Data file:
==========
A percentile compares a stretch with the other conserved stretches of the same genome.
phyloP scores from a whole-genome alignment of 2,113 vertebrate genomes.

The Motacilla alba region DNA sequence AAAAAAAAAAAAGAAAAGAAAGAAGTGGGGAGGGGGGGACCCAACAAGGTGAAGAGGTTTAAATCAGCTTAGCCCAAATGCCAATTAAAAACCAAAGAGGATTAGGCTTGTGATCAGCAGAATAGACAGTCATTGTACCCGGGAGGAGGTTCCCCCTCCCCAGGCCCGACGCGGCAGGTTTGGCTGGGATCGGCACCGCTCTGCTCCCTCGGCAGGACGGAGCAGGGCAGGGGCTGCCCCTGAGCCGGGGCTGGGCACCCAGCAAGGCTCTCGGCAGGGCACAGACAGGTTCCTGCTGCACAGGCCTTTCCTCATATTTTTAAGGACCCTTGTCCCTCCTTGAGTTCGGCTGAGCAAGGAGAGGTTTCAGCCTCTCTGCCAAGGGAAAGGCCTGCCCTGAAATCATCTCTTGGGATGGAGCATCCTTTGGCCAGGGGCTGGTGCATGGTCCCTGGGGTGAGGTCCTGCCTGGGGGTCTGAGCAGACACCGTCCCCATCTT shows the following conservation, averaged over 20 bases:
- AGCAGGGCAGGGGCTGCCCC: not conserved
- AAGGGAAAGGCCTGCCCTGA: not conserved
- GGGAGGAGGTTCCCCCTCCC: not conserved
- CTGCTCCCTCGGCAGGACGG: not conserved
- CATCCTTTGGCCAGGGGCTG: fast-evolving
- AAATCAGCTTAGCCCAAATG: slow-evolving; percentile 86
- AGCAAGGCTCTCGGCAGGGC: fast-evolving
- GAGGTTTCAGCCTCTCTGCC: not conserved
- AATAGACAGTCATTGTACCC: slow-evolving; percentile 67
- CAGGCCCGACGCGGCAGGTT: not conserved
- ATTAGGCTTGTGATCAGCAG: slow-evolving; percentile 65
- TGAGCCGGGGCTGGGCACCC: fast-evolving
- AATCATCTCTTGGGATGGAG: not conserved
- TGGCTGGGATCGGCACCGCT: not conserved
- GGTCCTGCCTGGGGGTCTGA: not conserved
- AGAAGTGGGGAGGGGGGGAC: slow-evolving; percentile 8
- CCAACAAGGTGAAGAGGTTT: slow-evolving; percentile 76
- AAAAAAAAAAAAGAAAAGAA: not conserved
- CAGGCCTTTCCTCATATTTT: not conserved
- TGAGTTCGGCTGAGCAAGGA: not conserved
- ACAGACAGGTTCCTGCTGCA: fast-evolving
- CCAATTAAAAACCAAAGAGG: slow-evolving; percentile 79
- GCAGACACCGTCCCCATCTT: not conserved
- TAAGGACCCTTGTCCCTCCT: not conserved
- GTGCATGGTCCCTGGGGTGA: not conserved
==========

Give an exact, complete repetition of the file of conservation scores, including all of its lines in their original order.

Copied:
A percentile compares a stretch with the other conserved stretches of the same genome.
phyloP scores from a whole-genome alignment of 2,113 vertebrate genomes.

The Motacilla alba region DNA sequence AAAAAAAAAAAAGAAAAGAAAGAAGTGGGGAGGGGGGGACCCAACAAGGTGAAGAGGTTTAAATCAGCTTAGCCCAAATGCCAATTAAAAACCAAAGAGGATTAGGCTTGTGATCAGCAGAATAGACAGTCATTGTACCCGGGAGGAGGTTCCCCCTCCCCAGGCCCGACGCGGCAGGTTTGGCTGGGATCGGCACCGCTCTGCTCCCTCGGCAGGACGGAGCAGGGCAGGGGCTGCCCCTGAGCCGGGGCTGGGCACCCAGCAAGGCTCTCGGCAGGGCACAGACAGGTTCCTGCTGCACAGGCCTTTCCTCATATTTTTAAGGACCCTTGTCCCTCCTTGAGTTCGGCTGAGCAAGGAGAGGTTTCAGCCTCTCTGCCAAGGGAAAGGCCTGCCCTGAAATCATCTCTTGGGATGGAGCATCCTTTGGCCAGGGGCTGGTGCATGGTCCCTGGGGTGAGGTCCTGCCTGGGGGTCTGAGCAGACACCGTCCCCATCTT shows the following conservation, averaged over 20 bases:
- AGCAGGGCAGGGGCTGCCCC: not conserved
- AAGGGAAAGGCCTGCCCTGA: not conserved
- GGGAGGAGGTTCCCCCTCCC: not conserved
- CTGCTCCCTCGGCAGGACGG: not conserved
- CATCCTTTGGCCAGGGGCTG: fast-evolving
- AAATCAGCTTAGCCCAAATG: slow-evolving; percentile 86
- AGCAAGGCTCTCGGCAGGGC: fast-evolving
- GAGGTTTCAGCCTCTCTGCC: not conserved
- AATAGACAGTCATTGTACCC: slow-evolving; percentile 67
- CAGGCCCGACGCGGCAGGTT: not conserved
- ATTAGGCTTGTGATCAGCAG: slow-evolving; percentile 65
- TGAGCCGGGGCTGGGCACCC: fast-evolving
- AATCATCTCTTGGGATGGAG: not conserved
- TGGCTGGGATCGGCACCGCT: not conserved
- GGTCCTGCCTGGGGGTCTGA: not conserved
- AGAAGTGGGGAGGGGGGGAC: slow-evolving; percentile 8
- CCAACAAGGTGAAGAGGTTT: slow-evolving; percentile 76
- AAAAAAAAAAAAGAAAAGAA: not conserved
- CAGGCCTTTCCTCATATTTT: not conserved
- TGAGTTCGGCTGAGCAAGGA: not conserved
- ACAGACAGGTTCCTGCTGCA: fast-evolving
- CCAATTAAAAACCAAAGAGG: slow-evolving; percentile 79
- GCAGACACCGTCCCCATCTT: not conserved
- TAAGGACCCTTGTCCCTCCT: not conserved
- GTGCATGGTCCCTGGGGTGA: not conserved